Friday, July 05, 2013

The Mangan Inheritance

This is the twelfth book I have read by this author.
So, to use one of Hemingway's common words, I'm a bit of an aficionado.
Previously, my favourite was called An Answer From Limbo

And a close second was The Luck of Ginger Coffey.
But The Mangan Inheritance is the new best.
I love Brian Moore's writing. My next comment is so cliche, but "I could not put it down." I read it in a whirlwind of expectancy and anticipation. 

And suspense!
Originally published in 1979, this is the story of James Mangan, struggling and semi-successful poet -- married to a famous Hollywood movie star. She dominates his life. When he walks into a room, people wonder where SHE is! And I won't reveal what happens to their marriage, but suffice it to say that Mangan is rather suddenly afforded the possibility of seeking out his family heritage in Ireland.
He discovers a daguerreotype of what he believes to be a distant relative -- a man who was also a poet, and resembles him in an uncanny manner. The likeness is nothing short of a doppelganger scenario. Mangan travels to Ireland, and this is where the novel really takes off.
[Not since reading Donna Tarrt's The Secret History has a novel so captivated my interest.]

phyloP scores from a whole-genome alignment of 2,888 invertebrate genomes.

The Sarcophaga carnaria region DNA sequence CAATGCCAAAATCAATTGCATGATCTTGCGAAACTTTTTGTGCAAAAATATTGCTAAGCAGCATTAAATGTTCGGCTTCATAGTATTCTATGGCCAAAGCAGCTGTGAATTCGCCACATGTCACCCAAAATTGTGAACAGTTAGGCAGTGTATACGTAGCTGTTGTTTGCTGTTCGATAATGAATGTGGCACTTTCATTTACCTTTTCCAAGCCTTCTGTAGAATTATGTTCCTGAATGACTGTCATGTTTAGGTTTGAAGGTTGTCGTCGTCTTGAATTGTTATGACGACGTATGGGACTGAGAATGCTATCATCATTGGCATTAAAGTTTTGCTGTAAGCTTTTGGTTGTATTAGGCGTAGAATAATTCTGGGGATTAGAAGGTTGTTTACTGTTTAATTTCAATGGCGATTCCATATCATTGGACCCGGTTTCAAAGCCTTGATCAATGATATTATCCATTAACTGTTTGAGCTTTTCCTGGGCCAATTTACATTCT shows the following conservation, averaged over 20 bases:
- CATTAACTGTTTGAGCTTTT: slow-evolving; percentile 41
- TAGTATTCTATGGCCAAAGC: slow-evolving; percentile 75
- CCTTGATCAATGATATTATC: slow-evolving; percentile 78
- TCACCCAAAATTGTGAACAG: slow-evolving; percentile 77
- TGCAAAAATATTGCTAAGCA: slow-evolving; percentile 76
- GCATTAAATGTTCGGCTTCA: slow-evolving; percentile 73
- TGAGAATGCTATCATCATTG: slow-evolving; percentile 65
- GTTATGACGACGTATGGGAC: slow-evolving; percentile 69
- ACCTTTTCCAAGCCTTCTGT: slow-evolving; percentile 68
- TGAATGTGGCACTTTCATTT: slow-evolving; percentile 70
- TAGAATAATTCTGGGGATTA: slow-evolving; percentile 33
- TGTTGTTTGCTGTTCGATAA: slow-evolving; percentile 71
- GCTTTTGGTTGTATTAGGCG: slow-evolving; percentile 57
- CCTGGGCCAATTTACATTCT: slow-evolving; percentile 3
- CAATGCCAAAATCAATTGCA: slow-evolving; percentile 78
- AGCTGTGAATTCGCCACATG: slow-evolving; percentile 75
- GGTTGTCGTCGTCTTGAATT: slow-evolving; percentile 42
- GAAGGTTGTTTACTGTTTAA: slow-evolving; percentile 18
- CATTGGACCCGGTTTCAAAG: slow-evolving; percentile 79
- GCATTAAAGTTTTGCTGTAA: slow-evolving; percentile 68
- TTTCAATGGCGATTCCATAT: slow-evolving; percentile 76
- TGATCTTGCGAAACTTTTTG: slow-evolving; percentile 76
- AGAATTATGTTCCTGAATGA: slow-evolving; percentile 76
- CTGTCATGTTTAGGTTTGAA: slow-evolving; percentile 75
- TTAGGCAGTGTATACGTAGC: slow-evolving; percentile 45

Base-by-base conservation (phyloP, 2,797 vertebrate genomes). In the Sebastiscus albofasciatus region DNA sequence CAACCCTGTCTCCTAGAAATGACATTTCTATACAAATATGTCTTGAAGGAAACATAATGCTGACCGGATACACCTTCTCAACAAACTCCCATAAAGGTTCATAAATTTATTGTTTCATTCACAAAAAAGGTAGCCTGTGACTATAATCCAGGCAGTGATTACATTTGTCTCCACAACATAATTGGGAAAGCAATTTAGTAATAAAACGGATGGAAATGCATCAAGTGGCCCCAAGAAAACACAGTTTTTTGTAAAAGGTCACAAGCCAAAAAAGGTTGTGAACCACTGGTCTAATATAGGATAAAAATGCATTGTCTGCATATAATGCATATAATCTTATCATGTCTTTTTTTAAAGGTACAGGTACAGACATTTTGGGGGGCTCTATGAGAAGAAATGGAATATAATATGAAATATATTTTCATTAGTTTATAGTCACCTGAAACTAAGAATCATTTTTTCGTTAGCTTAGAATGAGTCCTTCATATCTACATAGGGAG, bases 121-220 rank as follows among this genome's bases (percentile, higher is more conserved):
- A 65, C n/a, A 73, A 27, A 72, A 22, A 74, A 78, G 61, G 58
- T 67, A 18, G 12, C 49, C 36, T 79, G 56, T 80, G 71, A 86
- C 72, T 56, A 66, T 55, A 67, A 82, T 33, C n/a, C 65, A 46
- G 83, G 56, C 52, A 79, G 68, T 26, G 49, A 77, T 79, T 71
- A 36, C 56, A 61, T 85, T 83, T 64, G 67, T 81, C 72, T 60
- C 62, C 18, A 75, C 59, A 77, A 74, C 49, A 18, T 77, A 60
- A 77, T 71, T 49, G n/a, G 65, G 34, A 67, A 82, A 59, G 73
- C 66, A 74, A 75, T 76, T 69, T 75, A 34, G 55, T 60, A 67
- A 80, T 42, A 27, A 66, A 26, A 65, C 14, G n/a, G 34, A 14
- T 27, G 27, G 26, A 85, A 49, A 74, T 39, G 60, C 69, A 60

So…. Mangan in Ireland meets some very interesting [ahem!] relatives. One, the young vivacious Kathleen, he becomes very sexually involved with. [Sorry for ending with a preposition there, but how else does one say it?]
Some of the bodice-ripping in the book may bother some readers, but perhaps to my shame, it did not bother me. Mangan is sincere, at least. He would like to take Kathleen away from the squalor of her rural nothingness steeped in alcoholism and bad memories -- take her back to New York where they can live on his fortune. His "inheritance".
But that very word in the title is the key to the entire book. When Mangan finds out more about his actual family's history he is disillusioned. He reconsiders his initial infatuation [and connection] with the ancient poet, and even with poetry itself.
A more current and pressing need calls him back to his native Montreal -- where he is forced to make some hard decisions that lie just beyond the last page of the book.
This thing is a gem, really. One of those books I call a "sleeper" -- meaning, unless someone recommends it to you, you will probably not ever run across it, in your travels.
So, let me be that person.
The thing was out of print, but New York Review Books Classics has recently re-issued it, HERE

So --- you know what to do!

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